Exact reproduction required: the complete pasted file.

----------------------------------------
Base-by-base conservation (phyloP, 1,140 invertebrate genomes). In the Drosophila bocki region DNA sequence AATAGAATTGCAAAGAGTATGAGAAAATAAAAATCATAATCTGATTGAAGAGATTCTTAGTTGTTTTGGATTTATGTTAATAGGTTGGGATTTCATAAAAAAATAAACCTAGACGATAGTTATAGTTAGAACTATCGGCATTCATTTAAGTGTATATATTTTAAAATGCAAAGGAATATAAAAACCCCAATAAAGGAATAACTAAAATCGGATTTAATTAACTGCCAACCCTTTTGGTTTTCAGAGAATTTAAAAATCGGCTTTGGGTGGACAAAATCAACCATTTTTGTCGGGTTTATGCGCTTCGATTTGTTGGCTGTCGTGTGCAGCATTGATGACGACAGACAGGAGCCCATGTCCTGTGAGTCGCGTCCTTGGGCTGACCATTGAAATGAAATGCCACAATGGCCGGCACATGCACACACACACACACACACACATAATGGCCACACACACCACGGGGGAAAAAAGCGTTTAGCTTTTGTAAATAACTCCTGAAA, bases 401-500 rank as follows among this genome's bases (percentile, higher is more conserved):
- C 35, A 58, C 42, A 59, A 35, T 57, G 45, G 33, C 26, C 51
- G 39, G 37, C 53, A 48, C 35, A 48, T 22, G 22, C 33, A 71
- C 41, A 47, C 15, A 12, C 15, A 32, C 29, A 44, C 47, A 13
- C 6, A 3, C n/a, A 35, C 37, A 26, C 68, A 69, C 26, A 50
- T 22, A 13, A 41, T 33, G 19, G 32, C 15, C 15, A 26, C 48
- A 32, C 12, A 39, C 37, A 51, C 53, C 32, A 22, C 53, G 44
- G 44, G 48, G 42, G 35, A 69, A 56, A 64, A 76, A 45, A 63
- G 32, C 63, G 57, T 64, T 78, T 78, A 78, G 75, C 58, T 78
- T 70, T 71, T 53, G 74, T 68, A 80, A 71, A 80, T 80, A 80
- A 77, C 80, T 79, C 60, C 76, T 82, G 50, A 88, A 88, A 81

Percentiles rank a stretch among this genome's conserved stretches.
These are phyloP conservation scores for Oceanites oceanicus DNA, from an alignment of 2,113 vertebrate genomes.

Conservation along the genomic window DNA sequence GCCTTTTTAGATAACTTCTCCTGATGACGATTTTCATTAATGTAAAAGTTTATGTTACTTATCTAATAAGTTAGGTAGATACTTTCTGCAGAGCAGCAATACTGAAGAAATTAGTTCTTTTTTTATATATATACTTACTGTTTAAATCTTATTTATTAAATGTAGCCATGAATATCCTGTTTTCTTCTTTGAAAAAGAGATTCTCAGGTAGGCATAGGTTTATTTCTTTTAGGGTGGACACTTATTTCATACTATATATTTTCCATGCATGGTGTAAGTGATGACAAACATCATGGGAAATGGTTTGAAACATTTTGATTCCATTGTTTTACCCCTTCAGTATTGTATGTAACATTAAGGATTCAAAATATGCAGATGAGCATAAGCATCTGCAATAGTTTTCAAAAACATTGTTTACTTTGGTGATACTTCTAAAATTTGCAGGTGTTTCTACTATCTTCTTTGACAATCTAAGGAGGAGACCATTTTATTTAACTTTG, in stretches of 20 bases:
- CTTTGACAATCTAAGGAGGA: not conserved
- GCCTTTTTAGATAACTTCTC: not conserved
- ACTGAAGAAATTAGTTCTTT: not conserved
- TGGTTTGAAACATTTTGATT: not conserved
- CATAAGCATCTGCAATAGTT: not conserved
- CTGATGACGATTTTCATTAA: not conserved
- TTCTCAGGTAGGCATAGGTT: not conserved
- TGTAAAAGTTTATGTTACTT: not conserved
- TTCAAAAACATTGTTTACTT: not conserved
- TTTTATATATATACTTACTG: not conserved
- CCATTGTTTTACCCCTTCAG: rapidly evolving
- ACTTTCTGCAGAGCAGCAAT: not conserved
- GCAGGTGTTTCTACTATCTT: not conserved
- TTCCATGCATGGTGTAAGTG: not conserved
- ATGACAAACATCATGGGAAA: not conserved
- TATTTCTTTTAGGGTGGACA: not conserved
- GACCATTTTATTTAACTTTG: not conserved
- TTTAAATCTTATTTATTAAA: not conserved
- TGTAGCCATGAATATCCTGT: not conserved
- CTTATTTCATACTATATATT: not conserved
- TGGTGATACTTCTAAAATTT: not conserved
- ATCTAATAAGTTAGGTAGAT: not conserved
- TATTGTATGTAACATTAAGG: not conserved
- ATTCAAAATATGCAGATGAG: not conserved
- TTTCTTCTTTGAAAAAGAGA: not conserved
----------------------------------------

Base-by-base conservation (phyloP, 1,140 invertebrate genomes). In the Drosophila bocki region DNA sequence AATAGAATTGCAAAGAGTATGAGAAAATAAAAATCATAATCTGATTGAAGAGATTCTTAGTTGTTTTGGATTTATGTTAATAGGTTGGGATTTCATAAAAAAATAAACCTAGACGATAGTTATAGTTAGAACTATCGGCATTCATTTAAGTGTATATATTTTAAAATGCAAAGGAATATAAAAACCCCAATAAAGGAATAACTAAAATCGGATTTAATTAACTGCCAACCCTTTTGGTTTTCAGAGAATTTAAAAATCGGCTTTGGGTGGACAAAATCAACCATTTTTGTCGGGTTTATGCGCTTCGATTTGTTGGCTGTCGTGTGCAGCATTGATGACGACAGACAGGAGCCCATGTCCTGTGAGTCGCGTCCTTGGGCTGACCATTGAAATGAAATGCCACAATGGCCGGCACATGCACACACACACACACACACACATAATGGCCACACACACCACGGGGGAAAAAAGCGTTTAGCTTTTGTAAATAACTCCTGAAA, bases 401-500 rank as follows among this genome's bases (percentile, higher is more conserved):
- C 35, A 58, C 42, A 59, A 35, T 57, G 45, G 33, C 26, C 51
- G 39, G 37, C 53, A 48, C 35, A 48, T 22, G 22, C 33, A 71
- C 41, A 47, C 15, A 12, C 15, A 32, C 29, A 44, C 47, A 13
- C 6, A 3, C n/a, A 35, C 37, A 26, C 68, A 69, C 26, A 50
- T 22, A 13, A 41, T 33, G 19, G 32, C 15, C 15, A 26, C 48
- A 32, C 12, A 39, C 37, A 51, C 53, C 32, A 22, C 53, G 44
- G 44, G 48, G 42, G 35, A 69, A 56, A 64, A 76, A 45, A 63
- G 32, C 63, G 57, T 64, T 78, T 78, A 78, G 75, C 58, T 78
- T 70, T 71, T 53, G 74, T 68, A 80, A 71, A 80, T 80, A 80
- A 77, C 80, T 79, C 60, C 76, T 82, G 50, A 88, A 88, A 81

Percentiles rank a stretch among this genome's conserved stretches.
These are phyloP conservation scores for Oceanites oceanicus DNA, from an alignment of 2,113 vertebrate genomes.

Conservation along the genomic window DNA sequence GCCTTTTTAGATAACTTCTCCTGATGACGATTTTCATTAATGTAAAAGTTTATGTTACTTATCTAATAAGTTAGGTAGATACTTTCTGCAGAGCAGCAATACTGAAGAAATTAGTTCTTTTTTTATATATATACTTACTGTTTAAATCTTATTTATTAAATGTAGCCATGAATATCCTGTTTTCTTCTTTGAAAAAGAGATTCTCAGGTAGGCATAGGTTTATTTCTTTTAGGGTGGACACTTATTTCATACTATATATTTTCCATGCATGGTGTAAGTGATGACAAACATCATGGGAAATGGTTTGAAACATTTTGATTCCATTGTTTTACCCCTTCAGTATTGTATGTAACATTAAGGATTCAAAATATGCAGATGAGCATAAGCATCTGCAATAGTTTTCAAAAACATTGTTTACTTTGGTGATACTTCTAAAATTTGCAGGTGTTTCTACTATCTTCTTTGACAATCTAAGGAGGAGACCATTTTATTTAACTTTG, in stretches of 20 bases:
- CTTTGACAATCTAAGGAGGA: not conserved
- GCCTTTTTAGATAACTTCTC: not conserved
- ACTGAAGAAATTAGTTCTTT: not conserved
- TGGTTTGAAACATTTTGATT: not conserved
- CATAAGCATCTGCAATAGTT: not conserved
- CTGATGACGATTTTCATTAA: not conserved
- TTCTCAGGTAGGCATAGGTT: not conserved
- TGTAAAAGTTTATGTTACTT: not conserved
- TTCAAAAACATTGTTTACTT: not conserved
- TTTTATATATATACTTACTG: not conserved
- CCATTGTTTTACCCCTTCAG: rapidly evolving
- ACTTTCTGCAGAGCAGCAAT: not conserved
- GCAGGTGTTTCTACTATCTT: not conserved
- TTCCATGCATGGTGTAAGTG: not conserved
- ATGACAAACATCATGGGAAA: not conserved
- TATTTCTTTTAGGGTGGACA: not conserved
- GACCATTTTATTTAACTTTG: not conserved
- TTTAAATCTTATTTATTAAA: not conserved
- TGTAGCCATGAATATCCTGT: not conserved
- CTTATTTCATACTATATATT: not conserved
- TGGTGATACTTCTAAAATTT: not conserved
- ATCTAATAAGTTAGGTAGAT: not conserved
- TATTGTATGTAACATTAAGG: not conserved
- ATTCAAAATATGCAGATGAG: not conserved
- TTTCTTCTTTGAAAAAGAGA: not conserved